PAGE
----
Other literary legends wander onstage, including Dylan Thomas and Roberto Bolaño. As always in Sinclair we are expected to know these people and to have read their work, just as it is assumed we recognise the film allusions scattered throughout. One of the book’s most arresting motifs is provided by the Nazi architect Albert Speer, interned in Spandau. Pacing the exercise yard he mentally crosses Europe and walks down the west coast of America, a route Sinclair imagines himself retracing.
Like Speer, Sinclair is engaged in an unending perambulation, a form of travel both real and virtual that doesn’t necessarily require leaving home. Arriving at a Berkeley bookstore owned by an old book-dealing friend, he finds the man has died. The assistant is at that moment cataloguing a title by Iain Sinclair; books on the shelves that have themselves flown the Atlantic contain pencilled prices in his own hand. California is folded into Hackney; the journey swallows its tail.
The poet Cal Shutter writes to Sinclair about his quest in search of the Beats, telling him “You are not an American. You will never understand Americans… Forget it man, you’ll never begin.” In response, Sinclair declares himself “cured of my interests and obsessions”. The many readers who have followed him down the years on his unique and apparently endless voyage of discovery will hope this proves another illusion.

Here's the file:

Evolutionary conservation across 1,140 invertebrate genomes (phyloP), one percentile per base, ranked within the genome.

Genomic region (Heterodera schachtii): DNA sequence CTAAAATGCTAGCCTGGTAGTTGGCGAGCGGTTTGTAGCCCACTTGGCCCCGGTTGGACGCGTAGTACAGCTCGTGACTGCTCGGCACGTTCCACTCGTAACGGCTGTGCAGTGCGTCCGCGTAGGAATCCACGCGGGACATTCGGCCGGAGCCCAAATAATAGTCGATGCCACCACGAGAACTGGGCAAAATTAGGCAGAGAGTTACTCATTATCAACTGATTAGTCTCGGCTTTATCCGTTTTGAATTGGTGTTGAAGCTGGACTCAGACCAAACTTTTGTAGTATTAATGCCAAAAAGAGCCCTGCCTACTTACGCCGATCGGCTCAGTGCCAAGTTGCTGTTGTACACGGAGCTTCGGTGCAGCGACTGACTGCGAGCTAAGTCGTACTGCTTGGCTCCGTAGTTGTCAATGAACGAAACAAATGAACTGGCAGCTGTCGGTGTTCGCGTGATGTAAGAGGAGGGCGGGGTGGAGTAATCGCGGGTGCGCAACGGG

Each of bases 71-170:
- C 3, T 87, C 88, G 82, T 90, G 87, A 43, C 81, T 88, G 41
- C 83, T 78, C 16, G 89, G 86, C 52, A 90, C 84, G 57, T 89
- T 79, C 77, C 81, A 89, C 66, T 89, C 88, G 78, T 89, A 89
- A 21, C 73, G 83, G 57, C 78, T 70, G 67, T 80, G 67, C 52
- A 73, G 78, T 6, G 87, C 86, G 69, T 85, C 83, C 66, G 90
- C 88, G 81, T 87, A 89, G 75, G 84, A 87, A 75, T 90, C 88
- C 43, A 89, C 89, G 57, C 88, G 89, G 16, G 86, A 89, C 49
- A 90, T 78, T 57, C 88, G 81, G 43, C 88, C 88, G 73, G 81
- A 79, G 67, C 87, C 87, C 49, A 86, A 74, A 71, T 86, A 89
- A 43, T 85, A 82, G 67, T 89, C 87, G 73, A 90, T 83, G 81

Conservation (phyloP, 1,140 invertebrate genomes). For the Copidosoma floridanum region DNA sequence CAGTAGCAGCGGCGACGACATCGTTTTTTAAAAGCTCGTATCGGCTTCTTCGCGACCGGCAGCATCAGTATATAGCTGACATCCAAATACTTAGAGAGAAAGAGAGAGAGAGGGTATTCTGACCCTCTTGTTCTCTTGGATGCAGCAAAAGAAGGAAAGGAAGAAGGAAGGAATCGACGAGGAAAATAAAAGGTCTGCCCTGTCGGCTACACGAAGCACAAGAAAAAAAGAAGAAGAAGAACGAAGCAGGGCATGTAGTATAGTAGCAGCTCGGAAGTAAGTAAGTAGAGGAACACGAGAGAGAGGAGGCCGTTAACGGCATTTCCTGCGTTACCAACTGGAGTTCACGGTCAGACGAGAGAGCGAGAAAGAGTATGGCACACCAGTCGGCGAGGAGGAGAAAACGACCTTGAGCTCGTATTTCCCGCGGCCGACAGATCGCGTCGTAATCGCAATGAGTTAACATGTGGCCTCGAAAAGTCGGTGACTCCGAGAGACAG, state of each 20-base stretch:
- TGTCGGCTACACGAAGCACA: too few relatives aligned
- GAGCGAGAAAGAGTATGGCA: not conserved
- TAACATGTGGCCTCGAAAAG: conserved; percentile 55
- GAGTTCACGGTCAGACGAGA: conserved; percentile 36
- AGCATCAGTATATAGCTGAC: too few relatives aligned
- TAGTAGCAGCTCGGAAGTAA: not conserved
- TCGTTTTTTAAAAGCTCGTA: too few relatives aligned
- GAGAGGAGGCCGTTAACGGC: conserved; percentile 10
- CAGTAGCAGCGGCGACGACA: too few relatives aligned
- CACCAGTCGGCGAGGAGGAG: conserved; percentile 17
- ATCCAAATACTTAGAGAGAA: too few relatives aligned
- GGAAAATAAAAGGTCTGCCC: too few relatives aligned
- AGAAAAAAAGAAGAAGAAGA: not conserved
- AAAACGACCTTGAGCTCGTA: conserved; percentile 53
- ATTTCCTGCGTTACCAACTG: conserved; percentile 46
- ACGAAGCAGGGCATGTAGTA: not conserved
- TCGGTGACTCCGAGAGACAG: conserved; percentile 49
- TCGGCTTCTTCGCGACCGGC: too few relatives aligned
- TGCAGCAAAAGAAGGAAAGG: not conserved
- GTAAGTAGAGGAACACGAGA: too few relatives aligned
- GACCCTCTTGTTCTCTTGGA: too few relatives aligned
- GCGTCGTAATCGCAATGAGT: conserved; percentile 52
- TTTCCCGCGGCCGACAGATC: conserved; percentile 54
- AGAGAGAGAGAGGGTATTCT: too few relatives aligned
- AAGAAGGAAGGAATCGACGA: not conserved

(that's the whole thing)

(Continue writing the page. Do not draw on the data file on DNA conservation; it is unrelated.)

James Attlee’s ‘Nocturne: A Journey in Search of Moonlight’ is published by Penguin
Art Somebody is going around telling people he's Banksy - but it isn't the street artist
Maisie Williams single-handedly rises to the challengeTV
Academy criticised after no non-white actors nominated
tvAn expose of hooliganism masquerading as an ideological battle
artLee Hadwin can't draw when he's awake, but by night he's an artist
Arts & Ents blogs
- 1 Saudi preacher who 'raped and tortured' his five -year-old daughter to death is released after paying 'blood money'
- 2 Mystery man who gave mum heart-warming note on train 'wanted to put a smile on her face'
- 3 Michelle Obama highlights harsh restrictions faced by Saudi women after meeting King Salman without wearing a headscarf
- 4 Mafia's wall of silence broken: Victim of Cosa Nostra's extortion rackets in its Corleone heartland co-operates with authorities for the first time ever
- 5 Amal Clooney gives excellent answer to fashion question at European Court of Human Rights
Heavy metal producer's corpse to be mutilated by models as per his dying wish
Game of Thrones season 5: Grey Worm actor Jacob Anderson is all for more male nudity – as long as it’s not him
The Jump 2015 line-up: Joey Essex, Phil Tufnell, Heather Mills and co take to the slopes
New Ghostbusters movie lands all-female cast with Kristen Wiig, Melissa McCarthy, Kate McKinnon and Leslie Jones
Grumpy Roald Dahl letter warning student to 'eschew beastly adjectives' rediscovered after 35 years
'We would evict Queen from Buckingham Palace and allocate her council house,' say Greens
French court convicts three over homophobic tweets, in case hailed as a 'significant victory' by LGBT rights campaigners
Greece elections: Syriza and EU on collision course after election win for left-wing party
British Muslim school children suffering a backlash of abuse following Paris attacks
British grandmother Lindsay Sandiford faces execution by firing squad in Indonesia
Liberal Democrat minister defends comments suggesting immigration causes pub closures